Aureomycin is an antibiotic derived from a strain of Streptomyces aureofaciens. It is supplied as a yellow crystalline hydrochloride salt which is soluble in distilled water but somewhat less soluble in isotonic sodium chloride solutions. These solutions are acid (pH 4.5). The activity of the antibiotic deteriorates rapidly in alkaline solution at room temperature.
IN VITRO STUDIES
Aureomycin has been shown to possess antibacterial activity against numerous gram-positive and gram-negative bacteria. Beta hemolytic streptococcic strains, groups A. D, F and G, and three strains of Streptococcus faecalis were susceptible to the effects of 0.3 to 1.25 micrograms of aureomycin per milliliter; Diplococcus pneumoniae types I, II and III were susceptible to 0.1 to 0.3 microgram, staphylococci to 0.6 microgram per milliliter, strains of Bacillus coli aerogenes to 5.0 micrograms per milliliter; Klebsiella pneumoniae to 1.0 to 5.0 micrograms per milliliter, Hemophilus influenzae to 2.0 micrograms per milliliter, and Brucella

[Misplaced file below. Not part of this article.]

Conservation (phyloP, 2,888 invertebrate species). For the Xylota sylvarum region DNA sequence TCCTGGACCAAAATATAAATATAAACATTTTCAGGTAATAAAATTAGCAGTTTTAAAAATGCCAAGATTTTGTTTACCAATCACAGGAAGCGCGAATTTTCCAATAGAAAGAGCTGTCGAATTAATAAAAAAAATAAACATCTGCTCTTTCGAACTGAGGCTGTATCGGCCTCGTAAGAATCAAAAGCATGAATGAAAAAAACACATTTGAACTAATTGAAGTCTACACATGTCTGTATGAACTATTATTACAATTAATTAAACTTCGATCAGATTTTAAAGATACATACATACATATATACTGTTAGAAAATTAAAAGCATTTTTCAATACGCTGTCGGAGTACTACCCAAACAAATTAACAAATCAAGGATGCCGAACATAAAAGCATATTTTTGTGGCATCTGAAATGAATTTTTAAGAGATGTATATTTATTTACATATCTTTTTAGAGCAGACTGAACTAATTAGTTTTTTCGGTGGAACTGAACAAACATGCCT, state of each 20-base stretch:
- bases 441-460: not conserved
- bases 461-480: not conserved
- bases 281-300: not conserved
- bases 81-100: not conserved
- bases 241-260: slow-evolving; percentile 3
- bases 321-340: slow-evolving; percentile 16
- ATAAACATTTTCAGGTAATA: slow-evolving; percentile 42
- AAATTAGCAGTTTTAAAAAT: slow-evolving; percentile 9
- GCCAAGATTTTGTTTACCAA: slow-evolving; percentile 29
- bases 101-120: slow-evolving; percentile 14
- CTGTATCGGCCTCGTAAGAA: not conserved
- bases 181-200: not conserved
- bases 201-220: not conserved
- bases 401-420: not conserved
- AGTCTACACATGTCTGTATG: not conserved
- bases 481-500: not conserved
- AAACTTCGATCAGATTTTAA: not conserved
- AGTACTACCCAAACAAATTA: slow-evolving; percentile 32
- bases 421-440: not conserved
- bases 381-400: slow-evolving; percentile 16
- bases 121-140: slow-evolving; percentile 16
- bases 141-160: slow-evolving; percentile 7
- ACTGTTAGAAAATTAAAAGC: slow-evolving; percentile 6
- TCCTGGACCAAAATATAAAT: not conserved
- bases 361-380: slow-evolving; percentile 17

BRYER MS, SCHOENBACH EB, CHANDLER CA, BLISS EA, LONG PH. AUREOMYCIN: Experimental and Clinical Investigations. JAMA. 1948;138(2):117–119. doi:10.1001/jama.1948.02900020013004
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